At some point on July 31, President Trump called Russian President Vladimir Putin. We know this because the Kremlin put out a statement in which one topic of the call was detailed: Trump had offered to help Putin address wildfires burning in Siberia as a step toward restoring full relations between the United States and Russia. Putin, the Kremlin said, was grateful.

That Kremlin statement was apparently the first that the reporters who cover the White House heard of the conversation. Late that evening, the White House put out a brief statement:

“President Donald J. Trump spoke with President Vladimir Putin today and expressed concern over the vast wildfires afflicting Siberia. The leaders also discussed trade between the two countries.”

The duration of the call and the nature of the conversation about trade are unclear.

This seems, in the abstract, like it’s not a big deal. Trump called Putin and they talked about wildfires. Who cares.

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Well, one specific reason to care is that a whistleblower within the intelligence community has, according to Washington Post reporting, raised concerns about the content of an apparently recent conversation between Trump and a foreign leader.

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“Trump’s interaction with the foreign leader included a 'promise’ that was regarded as so troubling that it prompted an official in the U.S. intelligence community to file a formal whistleblower complaint with the inspector general for the intelligence community,” The Post’s Greg Miller, Ellen Nakashima and Shane Harris reported Wednesday.

It’s not known which foreign leader was involved in the alleged conversation, but, then, we also may not know all of the leaders with whom Trump has spoken. We know about the Putin call because the Russians reported it. Who knows if there have been other calls with other leaders who have been less scrupulous — or less calculating — about revealing those chats?

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In past administrations, there was a system for informing the public about conversations between the president and foreign leaders. After such conversations, the White House would publish a “readout,” a summary, sometimes detailed, of what was discussed between the two parties. The idea is a simple one: The American public should know what the president is doing. Those readouts had the additional side benefit of putting on the record what conversations the president was involved in and what he said, just in case there might someday be a question about whether a conversation occurred or a claim about an assertion made by the president.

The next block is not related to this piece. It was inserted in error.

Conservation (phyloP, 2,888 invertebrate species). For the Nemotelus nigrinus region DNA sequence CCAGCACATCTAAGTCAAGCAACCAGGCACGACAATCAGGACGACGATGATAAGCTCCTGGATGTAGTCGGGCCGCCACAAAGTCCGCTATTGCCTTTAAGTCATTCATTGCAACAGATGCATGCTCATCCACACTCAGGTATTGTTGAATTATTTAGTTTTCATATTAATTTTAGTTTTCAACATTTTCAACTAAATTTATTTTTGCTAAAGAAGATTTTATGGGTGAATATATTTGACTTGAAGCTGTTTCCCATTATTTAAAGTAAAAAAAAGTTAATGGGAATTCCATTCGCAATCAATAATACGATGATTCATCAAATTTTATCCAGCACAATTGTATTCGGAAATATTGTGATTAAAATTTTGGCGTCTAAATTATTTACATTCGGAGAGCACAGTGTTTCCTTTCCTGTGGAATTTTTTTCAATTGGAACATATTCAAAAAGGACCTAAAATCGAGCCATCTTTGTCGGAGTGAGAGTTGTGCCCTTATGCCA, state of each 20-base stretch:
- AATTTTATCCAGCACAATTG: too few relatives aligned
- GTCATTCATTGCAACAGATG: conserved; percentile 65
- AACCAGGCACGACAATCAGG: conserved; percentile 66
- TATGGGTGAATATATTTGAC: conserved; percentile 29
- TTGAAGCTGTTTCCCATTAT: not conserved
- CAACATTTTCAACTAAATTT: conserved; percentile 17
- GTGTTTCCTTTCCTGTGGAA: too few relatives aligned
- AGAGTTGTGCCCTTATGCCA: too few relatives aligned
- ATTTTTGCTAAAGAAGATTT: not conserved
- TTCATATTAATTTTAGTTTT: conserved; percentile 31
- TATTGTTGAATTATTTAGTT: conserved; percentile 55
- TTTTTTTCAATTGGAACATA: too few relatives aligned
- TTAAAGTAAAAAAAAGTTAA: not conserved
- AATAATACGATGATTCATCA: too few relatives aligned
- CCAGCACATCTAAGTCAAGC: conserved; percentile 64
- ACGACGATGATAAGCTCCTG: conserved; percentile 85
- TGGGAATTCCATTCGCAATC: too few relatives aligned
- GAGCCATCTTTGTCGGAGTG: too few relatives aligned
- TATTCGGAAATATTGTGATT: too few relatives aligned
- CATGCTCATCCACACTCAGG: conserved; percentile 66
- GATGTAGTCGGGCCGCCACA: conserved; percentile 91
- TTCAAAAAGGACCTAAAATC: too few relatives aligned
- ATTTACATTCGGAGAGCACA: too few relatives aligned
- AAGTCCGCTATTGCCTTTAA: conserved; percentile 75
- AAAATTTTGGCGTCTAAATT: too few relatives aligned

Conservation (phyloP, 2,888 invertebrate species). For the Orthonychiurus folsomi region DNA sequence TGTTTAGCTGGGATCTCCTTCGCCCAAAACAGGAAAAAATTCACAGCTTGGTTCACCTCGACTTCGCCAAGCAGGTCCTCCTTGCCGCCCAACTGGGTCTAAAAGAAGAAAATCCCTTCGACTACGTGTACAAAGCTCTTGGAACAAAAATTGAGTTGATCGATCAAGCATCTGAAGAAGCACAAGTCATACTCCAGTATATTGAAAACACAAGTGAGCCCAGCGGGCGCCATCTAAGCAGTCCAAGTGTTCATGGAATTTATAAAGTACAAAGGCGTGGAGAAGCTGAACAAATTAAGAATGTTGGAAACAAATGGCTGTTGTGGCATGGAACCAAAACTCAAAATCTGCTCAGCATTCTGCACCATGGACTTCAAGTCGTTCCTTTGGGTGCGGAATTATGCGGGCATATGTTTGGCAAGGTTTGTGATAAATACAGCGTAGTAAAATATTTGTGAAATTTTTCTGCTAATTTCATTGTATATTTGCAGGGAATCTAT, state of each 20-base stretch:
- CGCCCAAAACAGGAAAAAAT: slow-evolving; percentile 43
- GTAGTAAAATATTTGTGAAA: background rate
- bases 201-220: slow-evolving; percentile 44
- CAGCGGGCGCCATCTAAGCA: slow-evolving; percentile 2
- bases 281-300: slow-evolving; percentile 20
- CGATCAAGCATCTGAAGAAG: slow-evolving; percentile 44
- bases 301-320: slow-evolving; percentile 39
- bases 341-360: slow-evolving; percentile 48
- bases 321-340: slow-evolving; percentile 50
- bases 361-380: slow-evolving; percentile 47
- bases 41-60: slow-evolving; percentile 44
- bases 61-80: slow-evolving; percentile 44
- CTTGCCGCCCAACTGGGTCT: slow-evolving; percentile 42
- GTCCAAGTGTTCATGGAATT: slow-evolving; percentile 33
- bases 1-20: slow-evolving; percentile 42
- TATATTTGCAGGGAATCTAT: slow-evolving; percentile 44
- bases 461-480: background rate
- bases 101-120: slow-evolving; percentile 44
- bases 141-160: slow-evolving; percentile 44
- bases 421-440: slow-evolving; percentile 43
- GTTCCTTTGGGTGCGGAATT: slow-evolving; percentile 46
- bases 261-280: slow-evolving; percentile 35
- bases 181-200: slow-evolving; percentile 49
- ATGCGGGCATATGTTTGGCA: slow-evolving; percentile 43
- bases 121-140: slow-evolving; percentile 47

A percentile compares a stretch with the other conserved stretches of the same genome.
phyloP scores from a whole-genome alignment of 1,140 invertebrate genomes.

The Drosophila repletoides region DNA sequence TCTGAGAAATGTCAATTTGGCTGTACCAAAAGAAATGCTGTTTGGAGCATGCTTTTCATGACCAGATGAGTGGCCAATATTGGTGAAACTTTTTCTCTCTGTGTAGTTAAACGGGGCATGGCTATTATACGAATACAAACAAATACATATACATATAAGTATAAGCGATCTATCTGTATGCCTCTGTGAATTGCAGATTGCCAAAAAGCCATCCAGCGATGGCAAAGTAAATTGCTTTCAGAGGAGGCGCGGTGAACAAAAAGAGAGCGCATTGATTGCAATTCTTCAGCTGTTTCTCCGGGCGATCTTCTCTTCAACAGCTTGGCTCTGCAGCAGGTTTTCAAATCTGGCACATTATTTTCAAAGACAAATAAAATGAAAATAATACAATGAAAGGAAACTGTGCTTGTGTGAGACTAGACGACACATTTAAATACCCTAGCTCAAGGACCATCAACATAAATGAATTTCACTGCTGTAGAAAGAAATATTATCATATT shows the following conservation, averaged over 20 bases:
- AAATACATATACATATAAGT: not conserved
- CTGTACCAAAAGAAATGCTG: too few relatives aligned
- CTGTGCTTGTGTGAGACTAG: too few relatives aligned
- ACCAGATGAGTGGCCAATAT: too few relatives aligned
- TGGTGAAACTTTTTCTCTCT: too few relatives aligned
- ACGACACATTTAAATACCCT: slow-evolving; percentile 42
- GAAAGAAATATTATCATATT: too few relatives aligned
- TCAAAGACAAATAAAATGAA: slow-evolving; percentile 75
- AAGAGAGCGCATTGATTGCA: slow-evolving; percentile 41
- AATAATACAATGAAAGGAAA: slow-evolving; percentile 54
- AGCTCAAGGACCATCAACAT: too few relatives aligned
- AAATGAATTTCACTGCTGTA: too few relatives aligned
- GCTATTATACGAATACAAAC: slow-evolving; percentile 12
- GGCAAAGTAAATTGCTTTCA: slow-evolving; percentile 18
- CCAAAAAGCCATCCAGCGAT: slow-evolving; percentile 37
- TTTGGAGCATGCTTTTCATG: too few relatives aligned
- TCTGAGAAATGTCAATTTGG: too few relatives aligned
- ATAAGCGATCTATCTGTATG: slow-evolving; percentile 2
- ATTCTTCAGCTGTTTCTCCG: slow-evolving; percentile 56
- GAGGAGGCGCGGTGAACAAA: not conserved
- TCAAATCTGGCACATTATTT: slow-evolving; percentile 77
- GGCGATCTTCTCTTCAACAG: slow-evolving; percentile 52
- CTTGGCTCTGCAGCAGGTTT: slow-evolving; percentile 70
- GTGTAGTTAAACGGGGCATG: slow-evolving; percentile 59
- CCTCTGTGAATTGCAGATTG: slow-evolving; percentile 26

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The Trump White House has all but stopped providing readouts. During his first 1½ years in office, the White House was pretty good about reporting on Trump’s conversations with international leaders, though the length of those readouts dropped over time. The readouts on Trump’s in-person meetings with foreign leaders averaged 170 words in the first full six months of his presidency, for example, but only 100 words by the time the White House stopped publishing them in the summer of 2018.

(The circles below are scaled to the number of words published.)

Since then, there have been a few sporadic readouts published by the White House, but rarely.

Those readouts used to include other things, too, like meetings with congressional leaders and events focused on Trump’s legislative agenda. Readouts more specific to the concerns of policymaking have also gone out the window.

This is a function of Trump specifically. Vice President Pence’s team continues to produce readouts of his international interactions. What’s more, those readouts tend to be longer now than they were at the beginning of Trump’s administration.

Even the first lady’s interactions with international figures and organizations still get readouts — and lengthy ones. She doesn’t have many such meetings, but her team appears to be assiduous about producing readouts.

This decline in the amount of information Trump makes public is of a piece with other patterns. The daily news briefing became a monthly opportunity to berate the press — and then just stopped entirely. When he first took office, Trump continued the practice of producing a weekly address to the nation, but the White House gave up on that in 2018, as well. Trump’s team likes to celebrate his openness because of his willingness to entertain questions as he’s heading onto or off Air Force One or Marine One on his way somewhere else. He does that a lot, but those interactions occur at his discretion and only for as long as he deems fit. Often, there’s helicopter noise in the background, making his answers difficult to hear.

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In a vacuum, the lack of transparency from the White House is problematic largely as an academic issue. The White House is, as they say, the people’s house, but Trump seems to treat it like a slightly more run-down version of his penthouse at Trump Tower. If your view is that the public should be informed about what the president is doing on its behalf (regardless of whether the public cares on a day-to-day basis), Trump’s team simply disagrees.

But that’s in a vacuum. We now have a case in which the details of Trump’s interactions with a foreign leader may be of enormous importance — and we’re in a position of not even knowing which leaders may have been involved.

Which, it seems, is exactly how the White House likes it.

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